- The Washington Times - Monday, October 24, 2005

President Bush has tapped Virginia’s veteran emergency manager to head the Department of Homeland Security’s new preparedness directorate — leading the $4 billion federal effort to prepare the nation for terrorist attacks and natural disasters.

George Foresman, assistant for commonwealth preparedness to Virginia’s Democratic Gov. Mark Warner, will be the first undersecretary for preparedness.

“I am pleased by President Bush’s nomination,” Homeland Security Secretary Michael Chertoff said, calling Mr. Foresman “a highly respected, veteran emergency-management professional with more than 20 years of emergency-preparedness experience.”

Mr. Foresman faces a daunting challenge. The new preparedness directorate was proposed by Mr. Chertoff in his July plan for restructuring the department and was approved by Congress — along with its $16 million administration and management budget — as part of the 2006 appropriation bill signed last week by Mr. Bush.

The directorate will bring together several elements of the department that fund, execute or coordinate measures to prepare communities for disasters of all kind — whether natural or man-made.

It will contain a new assistant secretary post for cybersecurity and telecommunications security, a position for which some in Congress and the private sector long advocated in order to improve the nation’s computer defenses.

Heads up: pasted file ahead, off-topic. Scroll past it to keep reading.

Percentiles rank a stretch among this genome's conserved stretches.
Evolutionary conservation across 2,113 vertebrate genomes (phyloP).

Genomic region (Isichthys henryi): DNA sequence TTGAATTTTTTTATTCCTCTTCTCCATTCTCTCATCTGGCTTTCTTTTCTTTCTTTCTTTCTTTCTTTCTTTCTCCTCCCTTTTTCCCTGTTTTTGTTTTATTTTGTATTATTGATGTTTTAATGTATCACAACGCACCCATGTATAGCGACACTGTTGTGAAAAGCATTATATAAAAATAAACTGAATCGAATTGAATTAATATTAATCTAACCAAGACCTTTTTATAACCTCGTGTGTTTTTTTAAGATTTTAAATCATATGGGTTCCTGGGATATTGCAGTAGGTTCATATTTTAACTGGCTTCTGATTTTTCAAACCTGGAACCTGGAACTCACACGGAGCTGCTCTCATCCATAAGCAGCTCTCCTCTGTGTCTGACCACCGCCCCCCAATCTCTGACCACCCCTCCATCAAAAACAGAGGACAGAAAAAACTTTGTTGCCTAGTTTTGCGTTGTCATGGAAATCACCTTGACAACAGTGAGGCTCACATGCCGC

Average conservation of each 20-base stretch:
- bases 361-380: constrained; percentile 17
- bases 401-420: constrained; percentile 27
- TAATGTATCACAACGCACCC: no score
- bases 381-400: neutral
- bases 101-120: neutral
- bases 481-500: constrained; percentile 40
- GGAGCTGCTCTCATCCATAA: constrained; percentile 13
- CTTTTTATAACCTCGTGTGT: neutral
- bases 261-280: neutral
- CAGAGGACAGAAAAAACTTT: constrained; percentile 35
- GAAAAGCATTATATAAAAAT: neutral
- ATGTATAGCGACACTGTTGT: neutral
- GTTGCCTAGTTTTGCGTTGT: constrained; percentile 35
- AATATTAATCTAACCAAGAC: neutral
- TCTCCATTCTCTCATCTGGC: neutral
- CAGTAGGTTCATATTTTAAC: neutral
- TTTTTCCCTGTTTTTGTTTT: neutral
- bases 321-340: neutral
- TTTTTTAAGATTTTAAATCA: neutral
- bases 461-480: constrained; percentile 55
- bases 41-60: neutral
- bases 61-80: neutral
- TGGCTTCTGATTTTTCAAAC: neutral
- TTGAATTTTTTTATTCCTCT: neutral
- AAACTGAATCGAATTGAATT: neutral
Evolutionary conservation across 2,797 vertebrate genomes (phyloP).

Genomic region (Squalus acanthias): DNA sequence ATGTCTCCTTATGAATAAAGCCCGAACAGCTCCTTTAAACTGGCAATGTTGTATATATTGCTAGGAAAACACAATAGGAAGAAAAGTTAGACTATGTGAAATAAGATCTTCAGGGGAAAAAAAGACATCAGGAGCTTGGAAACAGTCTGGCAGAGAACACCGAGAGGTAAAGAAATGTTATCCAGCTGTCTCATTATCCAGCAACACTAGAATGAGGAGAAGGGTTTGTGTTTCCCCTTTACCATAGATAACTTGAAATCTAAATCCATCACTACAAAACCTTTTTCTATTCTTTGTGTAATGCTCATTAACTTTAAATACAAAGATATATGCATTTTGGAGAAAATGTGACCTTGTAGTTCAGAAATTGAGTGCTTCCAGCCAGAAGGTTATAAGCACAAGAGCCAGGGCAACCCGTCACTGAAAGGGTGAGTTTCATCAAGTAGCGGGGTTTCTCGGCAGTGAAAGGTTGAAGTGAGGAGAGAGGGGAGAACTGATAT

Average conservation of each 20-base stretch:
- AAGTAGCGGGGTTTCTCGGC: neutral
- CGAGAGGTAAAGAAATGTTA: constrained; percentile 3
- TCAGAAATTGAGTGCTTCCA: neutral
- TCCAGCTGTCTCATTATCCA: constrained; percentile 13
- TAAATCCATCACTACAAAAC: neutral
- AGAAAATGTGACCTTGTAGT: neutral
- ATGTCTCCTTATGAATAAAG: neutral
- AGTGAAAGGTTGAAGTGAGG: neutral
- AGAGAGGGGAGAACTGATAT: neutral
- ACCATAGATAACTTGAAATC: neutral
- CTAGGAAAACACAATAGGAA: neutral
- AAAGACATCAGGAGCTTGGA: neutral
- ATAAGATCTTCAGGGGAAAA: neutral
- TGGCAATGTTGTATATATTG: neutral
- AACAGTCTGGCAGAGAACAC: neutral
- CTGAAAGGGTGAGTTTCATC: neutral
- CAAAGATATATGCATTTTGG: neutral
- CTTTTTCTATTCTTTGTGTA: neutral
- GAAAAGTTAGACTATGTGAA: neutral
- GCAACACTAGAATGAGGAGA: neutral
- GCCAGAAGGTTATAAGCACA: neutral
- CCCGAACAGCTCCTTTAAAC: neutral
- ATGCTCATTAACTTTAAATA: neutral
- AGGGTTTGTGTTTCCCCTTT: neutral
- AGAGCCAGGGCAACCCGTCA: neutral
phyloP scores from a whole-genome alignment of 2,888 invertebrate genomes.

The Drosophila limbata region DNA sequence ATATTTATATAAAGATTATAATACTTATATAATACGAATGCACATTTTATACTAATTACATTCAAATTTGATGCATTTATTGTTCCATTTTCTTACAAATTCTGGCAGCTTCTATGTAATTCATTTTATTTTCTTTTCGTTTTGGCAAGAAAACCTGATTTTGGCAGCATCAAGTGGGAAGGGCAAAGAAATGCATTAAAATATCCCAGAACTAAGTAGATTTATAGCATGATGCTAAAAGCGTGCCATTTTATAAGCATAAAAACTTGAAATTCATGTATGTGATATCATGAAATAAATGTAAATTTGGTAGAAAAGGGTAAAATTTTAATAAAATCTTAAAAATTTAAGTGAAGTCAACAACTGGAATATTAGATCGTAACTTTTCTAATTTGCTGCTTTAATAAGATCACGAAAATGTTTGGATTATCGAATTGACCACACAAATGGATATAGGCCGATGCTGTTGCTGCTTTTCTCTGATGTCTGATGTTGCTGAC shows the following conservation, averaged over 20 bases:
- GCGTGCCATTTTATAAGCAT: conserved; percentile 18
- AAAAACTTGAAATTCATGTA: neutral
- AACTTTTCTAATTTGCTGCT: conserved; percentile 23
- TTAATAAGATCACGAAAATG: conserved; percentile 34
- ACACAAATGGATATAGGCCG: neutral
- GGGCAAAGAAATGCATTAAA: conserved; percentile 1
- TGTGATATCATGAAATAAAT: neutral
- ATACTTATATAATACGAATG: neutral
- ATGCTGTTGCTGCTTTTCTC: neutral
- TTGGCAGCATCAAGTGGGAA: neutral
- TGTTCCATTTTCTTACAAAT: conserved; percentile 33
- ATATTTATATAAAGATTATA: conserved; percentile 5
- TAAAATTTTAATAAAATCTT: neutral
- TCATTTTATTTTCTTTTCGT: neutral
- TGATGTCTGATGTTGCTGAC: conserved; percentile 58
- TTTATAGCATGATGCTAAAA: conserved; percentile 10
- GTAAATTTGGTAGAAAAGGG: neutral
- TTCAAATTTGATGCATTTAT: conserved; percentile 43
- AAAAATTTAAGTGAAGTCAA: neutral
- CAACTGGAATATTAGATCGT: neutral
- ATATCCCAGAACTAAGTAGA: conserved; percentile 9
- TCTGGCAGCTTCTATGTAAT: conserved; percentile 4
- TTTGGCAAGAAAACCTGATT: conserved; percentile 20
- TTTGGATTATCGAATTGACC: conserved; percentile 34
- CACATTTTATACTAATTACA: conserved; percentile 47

Other elements being brought into the new directorate include the Office of State and Local Government and Preparedness, which dispenses the multibillion dollar federal homeland-security grant programs; the troubled infrastructure-protection operation, which works with the private sector to map and tackle vulnerabilities in the nation’s critical infrastructure; and the preparedness function of the Federal Emergency Management Agency.

“He’s a perfect match for the job,” Robert Newman, Mr. Foresman’s deputy, said yesterday, adding, “George has been in training for this job since he was a volunteer paramedic back in college in Lexington.”

Mr. Foresman, a graduate of the Virginia Military Institute, has worked “at every level” of preparedness, Mr. Newman said, “from right down in the trenches, through state-level emergency management and up to national-level policy debates.”

“He has, quite by accident, done the jobs of everyone he’ll be dealing with in this post,” Mr. Newman concluded.

Mr. Foresman’s national-level policy experience comes from his role on the federal Advisory Panel to Assess Domestic Response Capabilities for Terrorism Involving Weapons of Mass Destruction — better known as the Gilmore Commission. He was running the Virginia state emergency-operations center in 1998, when Gov. James S. Gilmore III tapped him to be vice chairman of the commission.



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